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by administrator @, Friday, December 09, 2011, 15:35

Early intervention debt advice for social housing tenants can prevent homelessness caused by debt related evictions, according to a new report.

Commissioned by The Hyde Group, Does debt advice pay? A business case for social landlords was written by the Financial Inclusion Centre and funded by Friends Provident Foundation. The report was launched yesterday and includes the first ever toolkit for measuring the cost benefit of financial inclusion services.

The research, which involved close working between all partners, studied the practices of Hyde and six other leading housing associations: Affinity Sutton, AmicusHorizon, Circle, Metropolitan Housing Partnership, Southern Housing Group and Wandle.

It demonstrates clear benefits to the government, housing providers and social housing tenants for investing in early intervention debt advice particularly in the context of the recession, high cost of living and welfare reforms such as universal credit.

It recommends that housing providers start or maintain their investment in debt advice, to help people manage their finances; directly fund specialist debt advice but to also increase their investment to ensure more residents access services, and at an earlier stage; and review their own approach to debt advice delivery and make more informed and longer-term investment decisions.

It found that debt advice, when given in the early stages of the debt build up, could potentially prevent over 7,000 evictions due to rent arrears every year. Research also revealed that each prevented eviction saves associated eviction costs of up to £8k. This means potentially 2000 new homes could be built instead from the accumulated costs of evictions per year, according to the Homes and Communities Agency's new funding system.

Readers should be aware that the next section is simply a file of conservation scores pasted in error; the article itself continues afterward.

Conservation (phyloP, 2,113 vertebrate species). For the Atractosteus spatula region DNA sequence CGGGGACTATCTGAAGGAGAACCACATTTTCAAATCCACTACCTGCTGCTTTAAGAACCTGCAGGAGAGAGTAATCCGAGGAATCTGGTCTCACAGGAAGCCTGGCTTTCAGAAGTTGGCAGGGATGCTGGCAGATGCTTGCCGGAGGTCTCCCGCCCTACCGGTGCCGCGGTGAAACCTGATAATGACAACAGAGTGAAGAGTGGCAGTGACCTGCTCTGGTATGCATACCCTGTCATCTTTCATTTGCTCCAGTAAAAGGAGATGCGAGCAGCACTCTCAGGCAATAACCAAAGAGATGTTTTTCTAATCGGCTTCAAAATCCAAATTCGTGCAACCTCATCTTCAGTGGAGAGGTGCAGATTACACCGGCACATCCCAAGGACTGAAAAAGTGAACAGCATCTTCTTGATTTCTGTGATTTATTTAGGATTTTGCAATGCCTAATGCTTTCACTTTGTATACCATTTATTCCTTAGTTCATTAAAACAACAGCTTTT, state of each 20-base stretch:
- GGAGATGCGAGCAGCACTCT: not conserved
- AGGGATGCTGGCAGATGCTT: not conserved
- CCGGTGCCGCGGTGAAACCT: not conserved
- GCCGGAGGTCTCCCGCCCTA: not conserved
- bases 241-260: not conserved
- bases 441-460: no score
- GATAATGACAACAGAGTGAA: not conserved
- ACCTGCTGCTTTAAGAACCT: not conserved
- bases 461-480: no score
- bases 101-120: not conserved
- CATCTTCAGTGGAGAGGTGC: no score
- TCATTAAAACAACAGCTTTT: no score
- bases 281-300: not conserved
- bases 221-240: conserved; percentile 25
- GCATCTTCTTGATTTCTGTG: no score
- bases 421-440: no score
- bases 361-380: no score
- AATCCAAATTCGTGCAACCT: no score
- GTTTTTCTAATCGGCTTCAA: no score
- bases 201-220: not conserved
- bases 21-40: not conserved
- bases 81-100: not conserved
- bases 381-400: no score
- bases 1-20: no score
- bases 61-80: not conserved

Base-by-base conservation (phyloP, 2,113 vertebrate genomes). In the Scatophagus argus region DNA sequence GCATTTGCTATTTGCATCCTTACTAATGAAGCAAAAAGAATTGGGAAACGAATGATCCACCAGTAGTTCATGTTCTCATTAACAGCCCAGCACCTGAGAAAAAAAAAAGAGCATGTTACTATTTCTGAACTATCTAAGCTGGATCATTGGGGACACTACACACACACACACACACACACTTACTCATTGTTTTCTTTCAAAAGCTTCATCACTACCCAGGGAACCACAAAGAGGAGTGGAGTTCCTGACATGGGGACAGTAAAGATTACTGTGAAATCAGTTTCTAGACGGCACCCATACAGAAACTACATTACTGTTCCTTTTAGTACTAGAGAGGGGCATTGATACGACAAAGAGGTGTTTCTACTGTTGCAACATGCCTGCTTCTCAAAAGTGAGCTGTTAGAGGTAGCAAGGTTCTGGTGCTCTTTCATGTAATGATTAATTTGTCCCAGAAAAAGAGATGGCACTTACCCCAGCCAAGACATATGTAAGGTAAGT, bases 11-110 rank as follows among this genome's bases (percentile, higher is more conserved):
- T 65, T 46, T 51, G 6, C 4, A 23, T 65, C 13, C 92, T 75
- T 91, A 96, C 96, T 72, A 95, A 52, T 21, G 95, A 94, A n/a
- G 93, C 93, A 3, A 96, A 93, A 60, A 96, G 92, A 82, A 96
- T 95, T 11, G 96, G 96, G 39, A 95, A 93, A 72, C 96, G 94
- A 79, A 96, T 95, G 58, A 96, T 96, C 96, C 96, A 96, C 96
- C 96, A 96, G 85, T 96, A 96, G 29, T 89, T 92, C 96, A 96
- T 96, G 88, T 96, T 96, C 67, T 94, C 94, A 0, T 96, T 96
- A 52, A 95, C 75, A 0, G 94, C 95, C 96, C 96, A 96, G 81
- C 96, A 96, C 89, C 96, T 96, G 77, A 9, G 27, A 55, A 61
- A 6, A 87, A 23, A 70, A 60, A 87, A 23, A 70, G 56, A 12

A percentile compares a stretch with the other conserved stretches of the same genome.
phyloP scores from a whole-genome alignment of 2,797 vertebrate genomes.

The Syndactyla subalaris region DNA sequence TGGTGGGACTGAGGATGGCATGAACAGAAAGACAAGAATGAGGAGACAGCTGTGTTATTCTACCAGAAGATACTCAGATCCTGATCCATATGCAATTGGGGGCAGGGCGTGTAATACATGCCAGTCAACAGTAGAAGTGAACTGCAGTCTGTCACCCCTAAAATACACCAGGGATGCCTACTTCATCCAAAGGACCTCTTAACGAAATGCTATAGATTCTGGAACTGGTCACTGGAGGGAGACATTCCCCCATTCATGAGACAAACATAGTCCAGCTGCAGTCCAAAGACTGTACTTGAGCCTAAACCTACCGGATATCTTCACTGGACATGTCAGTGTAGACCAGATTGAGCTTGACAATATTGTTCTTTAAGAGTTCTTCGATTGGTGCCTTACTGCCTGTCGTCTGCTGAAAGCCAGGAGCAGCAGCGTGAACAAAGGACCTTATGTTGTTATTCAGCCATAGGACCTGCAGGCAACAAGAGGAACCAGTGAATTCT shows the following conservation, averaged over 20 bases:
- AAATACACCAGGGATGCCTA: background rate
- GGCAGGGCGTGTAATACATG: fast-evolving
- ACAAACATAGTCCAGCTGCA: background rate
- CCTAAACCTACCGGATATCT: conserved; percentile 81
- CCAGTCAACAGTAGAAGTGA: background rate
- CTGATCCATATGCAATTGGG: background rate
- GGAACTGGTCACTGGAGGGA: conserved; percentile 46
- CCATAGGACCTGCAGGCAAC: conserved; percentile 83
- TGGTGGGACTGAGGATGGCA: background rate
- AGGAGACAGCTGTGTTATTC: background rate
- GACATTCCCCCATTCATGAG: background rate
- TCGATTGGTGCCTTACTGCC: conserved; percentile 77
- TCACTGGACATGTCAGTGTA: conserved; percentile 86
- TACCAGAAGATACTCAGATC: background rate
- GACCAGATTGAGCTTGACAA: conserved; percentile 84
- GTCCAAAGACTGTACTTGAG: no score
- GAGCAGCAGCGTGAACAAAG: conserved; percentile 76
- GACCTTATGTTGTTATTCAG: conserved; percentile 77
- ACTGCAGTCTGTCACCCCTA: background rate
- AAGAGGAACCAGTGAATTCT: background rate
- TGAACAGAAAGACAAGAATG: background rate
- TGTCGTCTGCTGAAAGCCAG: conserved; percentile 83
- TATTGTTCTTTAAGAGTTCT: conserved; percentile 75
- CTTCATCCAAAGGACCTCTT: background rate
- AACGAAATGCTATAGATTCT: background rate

There is a financial gain for social landlords through reductions in rent arrears which can be invested back into resident services. For every tenant who receives debt advice there is on average a rent arrears reduction of £360. After debt advice was given, rent arrears reduced for 71% of residents.

Debt advice has wider and long-lasting benefits for tenants. It empowers them to not slip back into debt. It can be considered a one-off investment for life, breaking the vicious circle of debt by changing tenants' behaviour and attitude towards the management of their debt and arrears. Debt advice supports tenants to manage their finances better and seek jobs and training, which increases their life skills and opportunities.

Steve White, Hyde Chief Executive, said: "With the launch of the report as a partnership of seven housing associations are calling for the Government and Local Authorities to recognise, through the eyes of social landlords, the importance of debt advice and early intervention and to fund where appropriate.

"Now is the time to invest in debt advice, and this report describes exactly how this can be achieved: by providing our residents with the financial confidence and knowledge to enable them to stabilise their financial situation.

"The timing of this report couldn't be better, with the introduction of universal credit; social housing tenants will need to manage their finances more independently than ever before. Social landlords preparing for the challenges of universal credit must promote financial well-being, provide earlier support and take early and decisive action when escalating problems are identified. Social landlords should be encouraged by the Government and Local Authorities to step in and help society's most vulnerable people with in-house debt advice."

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